[0035] To illustrate, FIGURE 5 is a circuit diagram of a model 140 of an example battery which may be used as a power supply, in accordance with embodiments of the present disclosure. As shown in FIGURE 5, a battery may be modeled as having an ideal voltage supply 142 outputting a voltage VIDEAL and an output impedance 144 with a variable impedance ZOUT which may vary due to change in the level of battery charge, discharge current, aging of the battery, and/or environmental effects. In operation, variable impedance ZOUT may vary due to change in level of battery charge. Thus, as current ILOAD delivered from a battery increases, the output voltage VP it generates may decrease. For example, if one assumes that a particular battery's output impedance (ZOUT) is fixed at 0.3 Ω, and it is not providing any current to a load (e.g., ILOAD = 0 A), and its ideal battery voltage VIDEAL is 3.6 V, then the battery's output voltage VP is equivalent to the ideal battery voltage (VP = VIDEAL = 3.6 V). However, if the battery is providing 1 A of current ILOAD to a load, then output voltage VP = (3.6 V) - (1 A) x (0.3 Ω) = 3.3 V. For a real (non-ideal) battery, VP may often be less than 3.3V.

    [0036] As the supply voltage VP may continually change in both a slow, almost direct-current (DC)-like manner, and in a faster transient manner, in order to accurately convert peak inductor current ILPEAK to input supply current IP, supply voltage VP must be continually monitored. From a state machine response standpoint of soft-limiting control 123, supply voltage VP may be compared against one or more thresholds in order to trigger a state machine response, or initiate the peak inductor current limiting to directly track supply voltage VP for purposes of adjusting the soft-limiting.

    [0037] VBST Monitoring 121 may report boosted voltage VBST from boost converter 100. Depending on the architecture of boost converter 100, boosted voltage VBST may change based on regulation capabilities of boost converter 100. For example, in some boost converter architectures, poor alternating-current (AC) regulation may be acceptable. Others might track loading signal requirements, such as a Class-H boosted amplifier architecture. A boost converter may also enter a condition in which loss of regulation occurs under heavy load once a peak inductor current limit has been reached. Such condition may rapidly change boost voltage VBST.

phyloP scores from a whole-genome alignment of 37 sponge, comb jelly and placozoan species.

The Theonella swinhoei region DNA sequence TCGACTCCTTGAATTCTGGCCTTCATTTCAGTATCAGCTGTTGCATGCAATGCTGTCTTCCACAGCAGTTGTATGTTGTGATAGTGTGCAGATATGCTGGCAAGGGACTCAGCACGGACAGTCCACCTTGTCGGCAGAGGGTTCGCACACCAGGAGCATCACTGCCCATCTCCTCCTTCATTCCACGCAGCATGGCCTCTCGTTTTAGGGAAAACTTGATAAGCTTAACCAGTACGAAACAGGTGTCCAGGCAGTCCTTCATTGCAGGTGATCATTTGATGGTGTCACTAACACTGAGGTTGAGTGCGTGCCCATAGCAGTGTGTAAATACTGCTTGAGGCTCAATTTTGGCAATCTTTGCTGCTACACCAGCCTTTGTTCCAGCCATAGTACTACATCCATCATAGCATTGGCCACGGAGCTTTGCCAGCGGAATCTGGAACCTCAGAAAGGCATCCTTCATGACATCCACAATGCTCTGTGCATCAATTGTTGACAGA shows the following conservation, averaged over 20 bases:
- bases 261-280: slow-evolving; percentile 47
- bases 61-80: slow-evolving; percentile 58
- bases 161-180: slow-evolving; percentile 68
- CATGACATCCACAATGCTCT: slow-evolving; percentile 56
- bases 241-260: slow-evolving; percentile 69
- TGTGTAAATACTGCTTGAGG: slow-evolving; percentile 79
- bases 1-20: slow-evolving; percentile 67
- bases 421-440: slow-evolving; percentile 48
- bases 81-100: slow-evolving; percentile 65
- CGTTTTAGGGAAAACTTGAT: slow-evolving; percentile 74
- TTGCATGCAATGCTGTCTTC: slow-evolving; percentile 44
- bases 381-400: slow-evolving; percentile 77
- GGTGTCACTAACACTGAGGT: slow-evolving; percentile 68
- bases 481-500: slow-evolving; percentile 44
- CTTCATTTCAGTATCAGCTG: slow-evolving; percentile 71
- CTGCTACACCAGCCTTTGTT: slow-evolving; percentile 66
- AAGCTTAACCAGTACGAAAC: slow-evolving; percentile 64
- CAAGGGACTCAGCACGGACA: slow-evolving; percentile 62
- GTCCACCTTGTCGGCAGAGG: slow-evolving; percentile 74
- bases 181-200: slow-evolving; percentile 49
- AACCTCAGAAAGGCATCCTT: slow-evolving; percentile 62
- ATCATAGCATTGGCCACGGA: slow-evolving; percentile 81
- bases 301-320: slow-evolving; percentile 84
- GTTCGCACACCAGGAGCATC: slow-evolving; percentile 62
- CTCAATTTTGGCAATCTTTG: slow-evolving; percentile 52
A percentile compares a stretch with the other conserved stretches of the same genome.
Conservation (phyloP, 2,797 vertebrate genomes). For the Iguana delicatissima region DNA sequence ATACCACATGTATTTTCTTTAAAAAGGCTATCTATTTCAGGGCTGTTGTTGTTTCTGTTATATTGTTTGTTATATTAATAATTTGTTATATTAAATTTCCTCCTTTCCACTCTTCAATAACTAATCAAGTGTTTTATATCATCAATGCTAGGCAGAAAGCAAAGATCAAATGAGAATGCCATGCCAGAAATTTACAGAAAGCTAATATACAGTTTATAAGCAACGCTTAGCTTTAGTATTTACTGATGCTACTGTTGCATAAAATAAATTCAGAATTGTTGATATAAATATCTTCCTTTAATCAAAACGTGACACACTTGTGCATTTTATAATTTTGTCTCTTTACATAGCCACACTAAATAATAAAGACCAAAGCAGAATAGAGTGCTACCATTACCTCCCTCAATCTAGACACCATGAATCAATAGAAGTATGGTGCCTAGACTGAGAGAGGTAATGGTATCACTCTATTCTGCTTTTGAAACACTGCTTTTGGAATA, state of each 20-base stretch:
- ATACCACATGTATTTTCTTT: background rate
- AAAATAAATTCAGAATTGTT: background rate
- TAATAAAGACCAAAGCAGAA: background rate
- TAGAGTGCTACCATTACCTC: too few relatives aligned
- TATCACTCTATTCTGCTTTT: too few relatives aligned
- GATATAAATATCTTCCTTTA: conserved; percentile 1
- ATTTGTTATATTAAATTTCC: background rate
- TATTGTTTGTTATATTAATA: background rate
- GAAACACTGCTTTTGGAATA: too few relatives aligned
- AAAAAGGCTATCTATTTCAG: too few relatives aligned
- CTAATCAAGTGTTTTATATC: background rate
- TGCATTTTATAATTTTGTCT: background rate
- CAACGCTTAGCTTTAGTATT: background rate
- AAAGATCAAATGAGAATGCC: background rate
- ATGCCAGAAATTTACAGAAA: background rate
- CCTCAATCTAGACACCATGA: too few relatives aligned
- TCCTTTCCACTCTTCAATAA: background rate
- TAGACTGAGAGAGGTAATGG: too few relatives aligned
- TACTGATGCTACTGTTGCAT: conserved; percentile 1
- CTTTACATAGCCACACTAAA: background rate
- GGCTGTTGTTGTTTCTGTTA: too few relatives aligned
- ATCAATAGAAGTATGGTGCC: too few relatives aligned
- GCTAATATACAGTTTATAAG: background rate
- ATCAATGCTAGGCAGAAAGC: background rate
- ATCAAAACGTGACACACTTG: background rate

[0038] Inductance monitoring 110 may track an inductance of inductor 101. An actual inductance value may vary from part-to-part, vary across temperature, and/or vary under different heavy loading conditions. For example, actual inductances may vary by as much as 30% relative to a typical specified nominal inductance value. The actual inductance may have a dominant effect on a slope of a ripple current through inductor 101 and the ability to convert peak inductor current ILPEAK to supply current IP. In order to minimize errors in converting peak inductor current ILPEAK to supply current Ip, the actual inductance of inductor 101 must be monitored to account for any variations and real time changes.

    [0039] Current conversion block 122 may correlate a peak inductor current ILPEAK over to supply current IP for purposes of limiting supply power consumption by boost converter 100. Current conversion may be performed for both the soft limit from the soft-limiting control 123 and peak inductor current hard limit 104. Both the calculated hard limit and soft limit (relative to supply current IP) may be provided to soft-limiting control 123.

    [0040] For purposes of power management, supply current IP may be the reference current of most concern for leveraging a peak inductor current soft-limiting power management scheme. It is often supply current IP consumption, not the ripple of current inductor current IL, which determines whether a portable device will "brownout."

    [0041] Peak inductor current hard limit 104 may comprise a static limit which is configured by a user. Peak inductor current hard limit 104 may typically be set based on the current handling capabilities of inductor 101. Peak inductor current hard limit 104 may be configured to be the maximum peak inductor current ILPEAK which may be allowed during any point of operation.

    [0042] Peak current comparator 112 may compare a boost switch current IB through boost switch 119 (which should be identical to inductor current IL when boost switch 119 is activated) with a pre-configured hard or soft limit, and when boost switch current IB exceeds the pre-configured (hard or soft) limit, the peak current comparator 112 may generate a signal to deactivate boost switch 119. Deactivating boost switch 119 once boost switch current IB/inductor current IL has reached the peak current threshold may limit peak inductor current ILPEAK through inductor 101, and by extension, power consumption of boost converter 100 from the power supply.

    [0043] The peak current threshold which is communicated to peak current comparator 112 may be based on either the static peak inductor current hard limit, or the dynamic peak inductor current soft limit. In some embodiments, the peak inductor current soft limit cannot exceed the hard limit set by the system. Typically, when the soft limit engages, it starts off with a threshold slightly less than the hard limit. When soft-limiting is no longer necessary, the threshold of peak current comparator 112 may return to the hard limit value.